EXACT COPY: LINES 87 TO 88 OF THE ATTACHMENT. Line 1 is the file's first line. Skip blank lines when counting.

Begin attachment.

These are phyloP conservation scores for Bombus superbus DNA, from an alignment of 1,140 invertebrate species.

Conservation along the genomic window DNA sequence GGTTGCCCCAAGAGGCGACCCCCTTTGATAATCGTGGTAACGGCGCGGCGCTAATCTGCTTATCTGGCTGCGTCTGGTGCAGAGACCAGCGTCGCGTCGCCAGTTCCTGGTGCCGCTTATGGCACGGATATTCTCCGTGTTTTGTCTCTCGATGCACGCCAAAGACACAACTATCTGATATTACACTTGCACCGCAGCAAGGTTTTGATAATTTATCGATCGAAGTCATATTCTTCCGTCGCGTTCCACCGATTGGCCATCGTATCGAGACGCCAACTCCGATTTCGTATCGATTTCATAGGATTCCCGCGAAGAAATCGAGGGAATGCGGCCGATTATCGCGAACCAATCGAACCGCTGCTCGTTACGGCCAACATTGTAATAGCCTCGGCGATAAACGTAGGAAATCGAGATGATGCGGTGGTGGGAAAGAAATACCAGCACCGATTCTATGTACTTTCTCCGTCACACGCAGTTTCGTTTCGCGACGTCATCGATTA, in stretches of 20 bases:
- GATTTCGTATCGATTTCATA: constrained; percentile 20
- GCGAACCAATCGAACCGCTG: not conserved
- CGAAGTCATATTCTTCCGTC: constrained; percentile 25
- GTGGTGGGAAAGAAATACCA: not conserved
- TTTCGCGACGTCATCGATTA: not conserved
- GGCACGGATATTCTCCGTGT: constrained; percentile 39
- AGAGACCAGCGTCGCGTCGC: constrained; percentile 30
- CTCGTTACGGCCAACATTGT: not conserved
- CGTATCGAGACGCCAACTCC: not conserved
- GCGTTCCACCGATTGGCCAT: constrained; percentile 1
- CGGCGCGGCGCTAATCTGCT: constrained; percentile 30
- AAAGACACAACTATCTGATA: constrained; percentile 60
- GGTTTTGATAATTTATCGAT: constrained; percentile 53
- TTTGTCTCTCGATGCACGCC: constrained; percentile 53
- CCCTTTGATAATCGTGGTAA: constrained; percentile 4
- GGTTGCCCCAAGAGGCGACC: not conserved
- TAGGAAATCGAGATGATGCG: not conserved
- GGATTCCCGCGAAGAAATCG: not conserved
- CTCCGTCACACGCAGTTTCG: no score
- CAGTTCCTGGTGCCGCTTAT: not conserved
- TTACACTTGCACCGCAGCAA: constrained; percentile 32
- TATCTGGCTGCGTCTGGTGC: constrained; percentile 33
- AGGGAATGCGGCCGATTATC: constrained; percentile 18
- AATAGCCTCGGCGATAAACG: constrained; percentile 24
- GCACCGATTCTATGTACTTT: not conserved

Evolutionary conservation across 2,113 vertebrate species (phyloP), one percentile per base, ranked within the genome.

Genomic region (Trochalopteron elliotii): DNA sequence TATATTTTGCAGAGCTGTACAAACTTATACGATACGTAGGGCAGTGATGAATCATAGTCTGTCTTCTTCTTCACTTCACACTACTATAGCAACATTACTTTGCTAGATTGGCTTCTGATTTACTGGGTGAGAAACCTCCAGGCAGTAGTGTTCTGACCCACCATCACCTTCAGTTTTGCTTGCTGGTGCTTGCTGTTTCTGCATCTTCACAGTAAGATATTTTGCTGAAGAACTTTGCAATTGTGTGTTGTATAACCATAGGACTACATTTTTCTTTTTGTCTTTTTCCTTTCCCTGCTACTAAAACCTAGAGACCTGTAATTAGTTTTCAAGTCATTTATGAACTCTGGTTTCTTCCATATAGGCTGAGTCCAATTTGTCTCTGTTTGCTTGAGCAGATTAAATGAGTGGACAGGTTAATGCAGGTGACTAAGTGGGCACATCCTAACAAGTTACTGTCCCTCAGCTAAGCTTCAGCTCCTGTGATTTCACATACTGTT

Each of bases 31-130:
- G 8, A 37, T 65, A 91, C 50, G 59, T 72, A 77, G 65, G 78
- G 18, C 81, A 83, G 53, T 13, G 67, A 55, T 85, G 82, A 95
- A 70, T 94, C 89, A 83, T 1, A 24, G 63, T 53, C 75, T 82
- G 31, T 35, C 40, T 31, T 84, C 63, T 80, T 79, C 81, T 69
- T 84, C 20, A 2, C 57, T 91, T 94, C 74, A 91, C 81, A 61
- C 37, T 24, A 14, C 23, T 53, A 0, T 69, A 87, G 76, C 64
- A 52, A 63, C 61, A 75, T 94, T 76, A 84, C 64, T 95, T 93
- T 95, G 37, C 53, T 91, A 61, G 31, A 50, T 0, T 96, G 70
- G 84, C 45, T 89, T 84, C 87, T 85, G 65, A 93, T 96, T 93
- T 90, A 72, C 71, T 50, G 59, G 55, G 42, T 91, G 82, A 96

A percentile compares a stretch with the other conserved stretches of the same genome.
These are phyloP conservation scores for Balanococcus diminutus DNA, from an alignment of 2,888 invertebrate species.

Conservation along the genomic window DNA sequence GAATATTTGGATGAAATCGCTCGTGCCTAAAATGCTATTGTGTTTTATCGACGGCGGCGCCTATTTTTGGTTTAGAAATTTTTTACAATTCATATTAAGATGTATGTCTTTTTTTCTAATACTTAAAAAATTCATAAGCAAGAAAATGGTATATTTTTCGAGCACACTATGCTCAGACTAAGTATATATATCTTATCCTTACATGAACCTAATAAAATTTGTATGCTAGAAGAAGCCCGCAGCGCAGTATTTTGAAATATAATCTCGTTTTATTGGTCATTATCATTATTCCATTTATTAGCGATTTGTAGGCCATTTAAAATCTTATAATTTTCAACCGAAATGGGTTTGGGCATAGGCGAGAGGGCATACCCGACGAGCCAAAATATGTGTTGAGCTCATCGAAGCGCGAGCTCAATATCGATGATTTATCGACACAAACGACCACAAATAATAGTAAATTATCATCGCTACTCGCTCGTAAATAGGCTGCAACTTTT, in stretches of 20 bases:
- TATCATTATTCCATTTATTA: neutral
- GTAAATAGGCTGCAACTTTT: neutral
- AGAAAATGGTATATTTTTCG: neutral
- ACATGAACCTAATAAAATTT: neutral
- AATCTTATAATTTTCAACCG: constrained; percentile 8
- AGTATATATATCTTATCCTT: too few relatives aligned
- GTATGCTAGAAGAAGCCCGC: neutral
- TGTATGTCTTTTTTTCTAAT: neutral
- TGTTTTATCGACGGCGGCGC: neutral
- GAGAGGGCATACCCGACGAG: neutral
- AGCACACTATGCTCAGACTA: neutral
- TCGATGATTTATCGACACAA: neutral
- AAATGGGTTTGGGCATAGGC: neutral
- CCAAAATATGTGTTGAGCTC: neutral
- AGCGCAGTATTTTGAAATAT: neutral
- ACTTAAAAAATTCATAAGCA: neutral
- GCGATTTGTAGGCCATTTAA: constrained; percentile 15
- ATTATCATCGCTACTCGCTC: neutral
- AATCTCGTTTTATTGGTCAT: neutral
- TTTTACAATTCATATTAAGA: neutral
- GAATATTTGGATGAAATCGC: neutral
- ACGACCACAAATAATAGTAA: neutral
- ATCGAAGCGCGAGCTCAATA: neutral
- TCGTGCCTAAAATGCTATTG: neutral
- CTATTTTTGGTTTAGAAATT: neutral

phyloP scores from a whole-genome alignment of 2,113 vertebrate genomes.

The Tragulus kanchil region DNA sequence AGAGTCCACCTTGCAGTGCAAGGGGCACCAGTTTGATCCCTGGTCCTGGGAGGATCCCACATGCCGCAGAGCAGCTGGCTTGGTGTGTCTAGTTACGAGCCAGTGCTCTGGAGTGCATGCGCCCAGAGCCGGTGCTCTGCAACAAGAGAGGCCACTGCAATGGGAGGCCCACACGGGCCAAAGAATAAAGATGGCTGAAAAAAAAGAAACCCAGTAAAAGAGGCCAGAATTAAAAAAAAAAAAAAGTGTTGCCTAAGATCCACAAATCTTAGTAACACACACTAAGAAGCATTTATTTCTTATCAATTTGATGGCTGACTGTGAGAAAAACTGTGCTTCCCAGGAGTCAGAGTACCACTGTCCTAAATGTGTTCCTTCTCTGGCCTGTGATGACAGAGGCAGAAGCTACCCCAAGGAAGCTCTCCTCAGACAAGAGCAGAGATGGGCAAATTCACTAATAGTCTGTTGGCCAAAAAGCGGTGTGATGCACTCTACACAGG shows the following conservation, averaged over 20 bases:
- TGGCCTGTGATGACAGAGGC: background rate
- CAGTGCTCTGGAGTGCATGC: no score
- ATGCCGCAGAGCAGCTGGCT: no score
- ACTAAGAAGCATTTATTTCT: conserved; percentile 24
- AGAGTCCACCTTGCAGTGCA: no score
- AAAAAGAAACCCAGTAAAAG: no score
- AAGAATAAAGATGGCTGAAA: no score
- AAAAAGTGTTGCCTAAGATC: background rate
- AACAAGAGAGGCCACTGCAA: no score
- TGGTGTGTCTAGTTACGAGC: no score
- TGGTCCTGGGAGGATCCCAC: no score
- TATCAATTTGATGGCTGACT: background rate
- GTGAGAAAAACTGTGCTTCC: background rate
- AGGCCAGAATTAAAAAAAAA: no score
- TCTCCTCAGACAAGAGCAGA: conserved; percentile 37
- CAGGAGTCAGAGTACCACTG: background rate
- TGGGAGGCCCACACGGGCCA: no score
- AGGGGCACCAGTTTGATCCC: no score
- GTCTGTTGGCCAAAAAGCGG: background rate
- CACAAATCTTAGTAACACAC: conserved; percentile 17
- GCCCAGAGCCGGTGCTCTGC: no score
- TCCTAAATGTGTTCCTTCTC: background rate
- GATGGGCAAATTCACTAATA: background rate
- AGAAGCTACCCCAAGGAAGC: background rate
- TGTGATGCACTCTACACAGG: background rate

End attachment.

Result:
- TGGGAGGCCCACACGGGCCA: no score
- AGGGGCACCAGTTTGATCCC: no score